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Monday, August 20, 2007
Douglass F. Taber
University of Delaware

New Directions in C-C Ring Construction: The Overman Synthesis of Guanacastepene N

The opening of epoxides by ketone enolates is notoriously difficult. Marie E. Krafft of Florida State University has found (Chem. Commun. 2006, 2977. ) a simple solution to this problem. On exposure to the simple organocatalyst PMe3, the epoxy ketone 1, readily prepared in enantiomerically-pure form, was smoothly converted to the cyclopentane 2.

Transition metal catalysis allows many C-C bond-forming reactions that are not otherwise available. Chaozhong Li of the Shanghai Institute of Organic Chemistry has reported (J. Org. Chem. 2006, 71, 6427. ) the Cu-mediated cyclization of the o-bromophenyl ketone 3 to 4.

Many examples of Au catalysis for organic synthesis have been reported recently. One of the most elegant is the transformation of 5 to 6 developed (J. Am. Chem. Soc. 2006, 128, 12614. ) by Fabien Gagosz of the Ecole Polytechnique. Allylic acetates such as 5 are readily prepared in high ee, by enantioselective reduction of the ketone or by enantioselective addition of an alkynyl anion to the aldehyde. This makes 5-alkyl cyclohexenones such as 6 readily available in high ee.

There have also been advances in polycyclic ring construction. Chulbom Lee of Princeton University has been exploring (J. Am. Chem. Soc. 2006, 128, 14818. ) the reactivity of metal alkynyls and metal vinylidenes derived from terminal alkynes. Deprotonation of the alkynyl Rh-H derived from 7 led to a species that was nucleophilic at the β carbon. Intramolecular alkylation ensued, leading to an intermediate Rh vinylidene 8 that then inserted into the alkene to give 9. In related work (J. Am. Chem. Soc. 2006, 128, 15598. ) the intermediate Rh vinylidene inermediate was used to effect intramolecular conjugate addition.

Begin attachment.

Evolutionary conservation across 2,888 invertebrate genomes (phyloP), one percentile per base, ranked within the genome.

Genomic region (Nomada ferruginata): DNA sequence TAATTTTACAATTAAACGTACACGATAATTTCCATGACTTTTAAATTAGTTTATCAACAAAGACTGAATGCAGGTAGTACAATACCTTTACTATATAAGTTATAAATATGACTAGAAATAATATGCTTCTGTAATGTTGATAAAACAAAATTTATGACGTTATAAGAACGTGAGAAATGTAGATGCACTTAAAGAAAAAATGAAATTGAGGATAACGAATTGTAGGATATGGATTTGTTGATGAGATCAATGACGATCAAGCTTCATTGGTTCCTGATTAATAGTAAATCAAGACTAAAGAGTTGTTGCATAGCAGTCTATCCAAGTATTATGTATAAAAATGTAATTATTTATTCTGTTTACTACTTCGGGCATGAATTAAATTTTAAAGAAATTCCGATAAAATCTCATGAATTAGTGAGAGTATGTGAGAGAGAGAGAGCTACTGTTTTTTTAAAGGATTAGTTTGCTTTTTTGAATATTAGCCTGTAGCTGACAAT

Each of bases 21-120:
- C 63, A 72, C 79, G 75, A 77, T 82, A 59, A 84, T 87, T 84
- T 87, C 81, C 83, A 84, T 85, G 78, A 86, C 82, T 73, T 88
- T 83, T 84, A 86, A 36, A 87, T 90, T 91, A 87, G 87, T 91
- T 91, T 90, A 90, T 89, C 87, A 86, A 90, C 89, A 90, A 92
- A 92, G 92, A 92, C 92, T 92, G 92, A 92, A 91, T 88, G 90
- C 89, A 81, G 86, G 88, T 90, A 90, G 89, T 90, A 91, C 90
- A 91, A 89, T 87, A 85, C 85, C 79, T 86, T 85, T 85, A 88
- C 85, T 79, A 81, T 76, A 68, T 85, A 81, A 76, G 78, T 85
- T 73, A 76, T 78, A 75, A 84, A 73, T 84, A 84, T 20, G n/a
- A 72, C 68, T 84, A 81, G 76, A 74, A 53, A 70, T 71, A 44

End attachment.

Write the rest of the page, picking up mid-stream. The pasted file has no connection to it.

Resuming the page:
Free radical cyclizations can be surprisingly selective. Johann Mulzer of the Universitšt Wien has observed (Eur. J. Org. Chem. 2006, 901. ) that reduction of 10 proceeded to give 11 with high diastereocontrol. The Z isomer of 10 worked equally well, but diastereocontrol was much lower with the corresponding methyl ester or with a bulkier silyl ether.

The cyclization of 13 reported (Org. Lett. 2006, 8, 5433. ) by Juan M. Cuerva and J. Enrique Oltra of the University of Granada, which probably also involves single electron transfer, also proceeded with high diastereocontrol. Note that in this case, the newly-formed bonds are each equatorial on the forming cyclohexane ring.

The key feature of the guanacastepenes, represented by guanacastepene N (21), is the central highly-substituted cycloheptane ring. In his synthesis of 21 (J. Am. Chem. Soc. 2006, 128, 13095. ), Larry E. Overman of the University of California, Irvine, prepared this central ring by the intramolecular Heck cyclization of the alkenyl triflate 19. This 7-endo cyclization, proceeding by initial addition to the distal end of the alkene, is unusual, in that the intramolecular Heck reaction usually proceeds to give the 6-exo product.

D. F. Taber, Org. Chem. Highlights 2007, August 27.